Port Town Living

I sat on a rock to catch my breath for a moment as Fern wandered around looking at plants cluttering the forest floor. “Where does that bush track go?” I asked pointing the opposite direction of where we intended to go.

“I don’t know, it’s a mystery path. Shall we follow it?” Fern asked.

“Might as well right?” I replied. We wandered up the bush track to see the port in its entirety. The large cranes shifting crates from the dock to the cargo ship, while people bustled around from one place to another on the winding roads below. The generator in the port echoed across the hill, almost dominating the sound of the birds that chirped back and forth at one another.

We followed the track until it led back to the road, and headed into the main part of the small town. Living in a port town holds the charm of the past and present all at once. The early 1900s look of the buildings keeps the old-world alive, even if the world has modernized around it.

The coffee shop on the corner has windows that let in the salty sea air, the fish and chip shop has more fried things than you can imagine, and the pub around the corner has a small terrier pup named Sally that greets you every time you walk by. The main street is pretty quiet during the week, but keeps a gentle rhythm on the weekends, which will only increase when the cruise ships start rolling into port.

Fern and I continued to walk along the road that weaves along the bay with fish and chips in hand. I often walk the road on my own while Fern is at work, but on the weekends, company is a luxury. We sat on the steps that lead into the water, watching the sea birds puff up to prove they are worthy of some crumbs. All the while, speaking on a middle ground of the intertwining of cultures. Just us and our voices streaming out thoughts that are often tucked away from a long days work.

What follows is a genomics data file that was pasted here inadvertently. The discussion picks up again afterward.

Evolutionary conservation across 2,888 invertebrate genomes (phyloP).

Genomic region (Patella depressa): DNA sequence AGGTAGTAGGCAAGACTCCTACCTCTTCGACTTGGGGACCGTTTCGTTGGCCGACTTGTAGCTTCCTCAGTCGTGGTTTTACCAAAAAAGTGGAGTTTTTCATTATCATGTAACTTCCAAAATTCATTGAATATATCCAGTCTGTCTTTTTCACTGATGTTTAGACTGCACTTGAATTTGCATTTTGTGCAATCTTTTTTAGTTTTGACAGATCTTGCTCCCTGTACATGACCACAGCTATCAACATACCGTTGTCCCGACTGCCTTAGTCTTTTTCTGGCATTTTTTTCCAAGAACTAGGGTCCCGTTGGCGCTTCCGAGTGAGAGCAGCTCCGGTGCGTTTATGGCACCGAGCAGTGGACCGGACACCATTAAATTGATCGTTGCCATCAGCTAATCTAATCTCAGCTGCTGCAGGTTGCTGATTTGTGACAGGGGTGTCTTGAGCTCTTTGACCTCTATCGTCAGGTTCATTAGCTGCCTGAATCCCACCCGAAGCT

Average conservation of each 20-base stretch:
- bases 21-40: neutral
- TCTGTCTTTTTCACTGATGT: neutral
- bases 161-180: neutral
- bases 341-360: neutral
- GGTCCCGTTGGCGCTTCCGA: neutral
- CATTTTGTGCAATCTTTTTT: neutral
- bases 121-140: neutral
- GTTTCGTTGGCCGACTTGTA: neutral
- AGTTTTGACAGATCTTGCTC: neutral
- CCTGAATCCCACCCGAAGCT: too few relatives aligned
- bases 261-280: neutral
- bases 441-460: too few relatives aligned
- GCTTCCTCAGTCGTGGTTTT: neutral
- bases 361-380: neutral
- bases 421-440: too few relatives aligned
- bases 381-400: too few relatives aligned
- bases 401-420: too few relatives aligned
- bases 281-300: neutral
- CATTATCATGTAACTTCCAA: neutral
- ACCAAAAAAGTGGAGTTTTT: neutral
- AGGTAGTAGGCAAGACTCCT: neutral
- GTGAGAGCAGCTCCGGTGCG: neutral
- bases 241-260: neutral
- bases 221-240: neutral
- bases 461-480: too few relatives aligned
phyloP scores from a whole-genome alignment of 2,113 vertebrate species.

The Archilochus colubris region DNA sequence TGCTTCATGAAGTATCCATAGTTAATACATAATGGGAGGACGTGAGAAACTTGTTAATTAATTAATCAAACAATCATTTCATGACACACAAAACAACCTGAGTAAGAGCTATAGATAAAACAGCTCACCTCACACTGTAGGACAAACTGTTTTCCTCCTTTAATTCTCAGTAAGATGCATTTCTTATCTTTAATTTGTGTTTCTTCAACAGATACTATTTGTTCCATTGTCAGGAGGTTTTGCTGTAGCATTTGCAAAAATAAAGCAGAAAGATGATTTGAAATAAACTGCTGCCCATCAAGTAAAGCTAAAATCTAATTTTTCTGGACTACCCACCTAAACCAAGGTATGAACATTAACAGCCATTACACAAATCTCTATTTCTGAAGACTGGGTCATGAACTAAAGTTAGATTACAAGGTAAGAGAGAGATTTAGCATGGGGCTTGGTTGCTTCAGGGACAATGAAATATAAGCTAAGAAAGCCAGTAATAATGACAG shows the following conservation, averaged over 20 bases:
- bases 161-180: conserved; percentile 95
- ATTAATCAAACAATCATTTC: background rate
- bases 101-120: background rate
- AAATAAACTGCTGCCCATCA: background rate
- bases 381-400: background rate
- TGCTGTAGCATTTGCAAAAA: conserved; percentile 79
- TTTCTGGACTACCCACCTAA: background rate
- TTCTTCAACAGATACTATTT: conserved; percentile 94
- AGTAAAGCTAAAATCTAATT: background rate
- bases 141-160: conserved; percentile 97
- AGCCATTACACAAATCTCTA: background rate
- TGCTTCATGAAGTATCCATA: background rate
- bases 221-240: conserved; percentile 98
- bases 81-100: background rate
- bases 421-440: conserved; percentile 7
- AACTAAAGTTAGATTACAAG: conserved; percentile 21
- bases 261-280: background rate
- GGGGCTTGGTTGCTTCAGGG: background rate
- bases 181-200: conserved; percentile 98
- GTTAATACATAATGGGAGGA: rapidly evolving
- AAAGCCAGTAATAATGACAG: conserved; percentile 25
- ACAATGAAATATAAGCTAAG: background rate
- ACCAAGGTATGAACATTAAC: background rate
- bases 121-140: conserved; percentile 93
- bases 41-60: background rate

The transition here has been full of beautiful surprises, but it also has been met with many hardships. With stress at the foot of the door, and insecurities of being in a new place, it can create obstacles for life to be lived at its best capacity. Fern works long days at times, and it comes down to me trying to navigate a city he knows, but is completely new to me. New Zealand may still be a westernized culture, but it is still far different than the large city I grew up around.

At times, the challenge of a new beginning can be good, but starting over does not come with all things joyous. Starting overcomes with its own stream of frustrations and misunderstandings. It comes with the attempt to blend the world you knew with the one you’re trying to be a part of. It shifts the mindset of what is repurposed to be a luxury, and what things are simply a necessity.

Some days, the warmth of the sun meets my skin and it opens a world of possibility. Other days, the wind howls and the rain slides in sheets against the window panes. The coastal cold can be biting, seeping into the depths of bones that can only be juxtaposed by the hope of warmth. Yet, I know new beginnings are a mix of warmth and biting cold. There is no easy way to transition to a new place, and each place will require different things of me.

With some days met with exploration, while others are reserved for writing, each day holds something new for me to learn, to understand, and to see. Stress tries to creep in through the floorboards, but we have to actively choose for it not to dictate our every move.

For now, we’ll be poor and in love, because that is all we really are certain of at the moment.

Love and light,

Bethany Jane

 

 

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